If they make an exception and allow a group around nude breasts, why not allow nude children? the paedophile group that ran for office in the Netherlands would make that argument. They would argue they have as much, if not more, legitimate right to a facebook private group with fotos as the women as they are a registered political party. Once you start drawing lines around dis/allowed nudity, the community gets involved and wants to 'help' *shudders* Collaboration can be a bitch sometimes. :P I wonder how the Neo-Nazi party finised their saga on Facebook? I know some major advertisers withdrew...

BTW I tried to join the breastfeeding group in support, but it's disappeared? o.O

Posted by: Laurel Papworth | Sep 7, 2007 4:49:09 PM


it's here


I guess one thing is to say you may not show images behave in such as way as is illegal in such and such a jurisdiction.

Part of the irony here is that many of these women are posting these photos in the strong belief that it will help normalize breastfeeding - seeing something frequently will typically make it much less socially challenging. And let's face it, little could be more normal than breastfeeding - regardless of whether we were breastfed, not too long ago everyone was - without it, none of us would be here.

I guess though the important thing is - who makes these decision? In our society, even if it is somewhat symbolic, we all get some kind of a chance to have our say. We can vote, and agitate, and protest.

But it would seem on facebook, all you can do is ask nicely and then be banned. If that really is the case, I'm out of there. That is not the social system I am going to live in.

Posted by: John Allsopp | Sep 7, 2007 5:01:07 PM


No need for devilled avocado's or anything of the sort. This is a simple matter of someone posting a photo of something that it is illegal to discriminate against in person. What makes it less illegal to discriminate against it in a virtual setting.

A woman has a right to breast feed her child in public. She therefore has a right to post photos of such activity in public.

If the photo was of graphic violence then this would not be an issue.

Posted by: Rob | Sep 7, 2007 5:11:23 PM

"Breastfeeding groups go against Facebooks original purpose (a site for college students and then teens)"

As if younger moms don't breastfeed, or don't need to know breastfeeding exists?

This plays into the idea that breastfeeding is somehow obscene and children need to be "protected" from women's breasts.

Breastfeeding is not obscene.

Posted by: badgermama | Sep 8, 2007 3:46:39 AM

Please quote a sentence in full "Breastfeeding groups go against Facebooks original purpose (a site for college students and then teens) and their stated rules so FBs infrastructure (rules, regulations etc) aren't there.". Children don't need to be protected from breastfeeding mothers, breastfeeding mothers need to be protected from college schmucks, or at least the community hosts have to be in a position to deal with any possible fallout. We are talking about an international, multi-religion, site now. Different value systems doesn't mean one is right and one wrong, just means different. Set the rules and stick by them...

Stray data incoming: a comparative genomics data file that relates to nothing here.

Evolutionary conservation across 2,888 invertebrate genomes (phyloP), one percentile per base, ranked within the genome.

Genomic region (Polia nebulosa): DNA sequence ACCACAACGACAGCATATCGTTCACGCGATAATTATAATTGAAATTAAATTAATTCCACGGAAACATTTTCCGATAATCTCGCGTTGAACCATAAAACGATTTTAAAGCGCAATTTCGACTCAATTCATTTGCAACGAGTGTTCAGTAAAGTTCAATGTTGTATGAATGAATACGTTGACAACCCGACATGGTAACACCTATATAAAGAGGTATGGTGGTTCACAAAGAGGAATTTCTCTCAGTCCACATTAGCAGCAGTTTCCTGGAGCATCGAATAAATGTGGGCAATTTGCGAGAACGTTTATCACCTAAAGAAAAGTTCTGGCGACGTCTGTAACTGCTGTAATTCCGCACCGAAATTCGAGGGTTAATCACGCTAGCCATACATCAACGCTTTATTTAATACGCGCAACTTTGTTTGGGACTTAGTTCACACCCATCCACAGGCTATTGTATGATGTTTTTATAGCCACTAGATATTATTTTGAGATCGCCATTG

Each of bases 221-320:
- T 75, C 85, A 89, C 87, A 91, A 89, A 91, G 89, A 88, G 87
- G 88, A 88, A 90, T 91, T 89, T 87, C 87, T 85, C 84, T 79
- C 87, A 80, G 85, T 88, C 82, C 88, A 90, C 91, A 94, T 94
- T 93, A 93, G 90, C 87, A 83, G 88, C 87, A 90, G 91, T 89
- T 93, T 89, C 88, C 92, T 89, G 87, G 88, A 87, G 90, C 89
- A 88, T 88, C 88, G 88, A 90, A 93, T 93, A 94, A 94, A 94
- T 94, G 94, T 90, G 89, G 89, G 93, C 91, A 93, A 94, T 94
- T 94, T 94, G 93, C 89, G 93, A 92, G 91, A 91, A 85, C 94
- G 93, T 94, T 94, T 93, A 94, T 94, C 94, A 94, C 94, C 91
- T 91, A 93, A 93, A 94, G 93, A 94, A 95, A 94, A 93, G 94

I AM concerned about her behaviour: "Additionally, we do not allow users to send threatening, obscene, and harassing messages. Unsolicited messages will also not be tolerated. " I suspect she was extremely aggressive in recruiting those initial 6000 members. Militant politics is militant politics irrespective of how good the cause - and we will never know if they were spamming the fotos because its doubtful FB will respond publicly to their side of the story.

Posted by: Laurel Papworth | Sep 8, 2007 6:57:07 AM


I doubt there was any need for aggressive recruitment, and see no evidence for that,. beyond this email - and my inclination is that since the only reason we know of these "threatening, obscene, and harassing messages" was by the person so accused actually quoting the email, to think that it was a form email from FB.

My original point of drawing this to people's attention was to highlight the challenges of running social networking sites, and to suggest that FB have a PR conflagration on their hands. I've now sen references to this in TechCrunch of all places, so I think that is coming to pass. Given the rather blatant hypocrisy of carrying ads featuring far more salacious and exploitative breast display on FB, they really are on shakey ground. So they may have set the rules, but are far from sticking to them.

But it does raise far more important issues, and ultimately makes me question seriously the role of social software platforms beyond novelty - they are essentially totalitarian regimes when it comes to speech (regardless of how their authority is used, it is there, absolute, and unchallengable).

I'm interested in how this turns out, but I think it demonstrates ultimately the folly of building our social networks on top of such very feeble foundations.

This more than anything else should go into a users bill of rights.

Posted by: John Allsopp | Sep 8, 2007 9:15:40 AM

The only evidence I've seen of anything that could have offended someone was a comment made about how formula is "poison" and I honestly think it was taken out of context. I think that someone may have reported Karen for that remark.
As for the pictures being removed, one of them was of a baby wearing a "Boob Man" onesie. No breasts in the picture at all.
As far as the college and teen thing goes, I'm assuming you think that teen mothers would not have frequented the site in the past then? There are plenty of young moms in college out there. And the protest is also about the fact that there are MUCH worse pictures out there on the site and yet pictures that show no more than a low cut shirt (and considerably less than a bikini) would show are being deleted on the grounds that they are "obscene".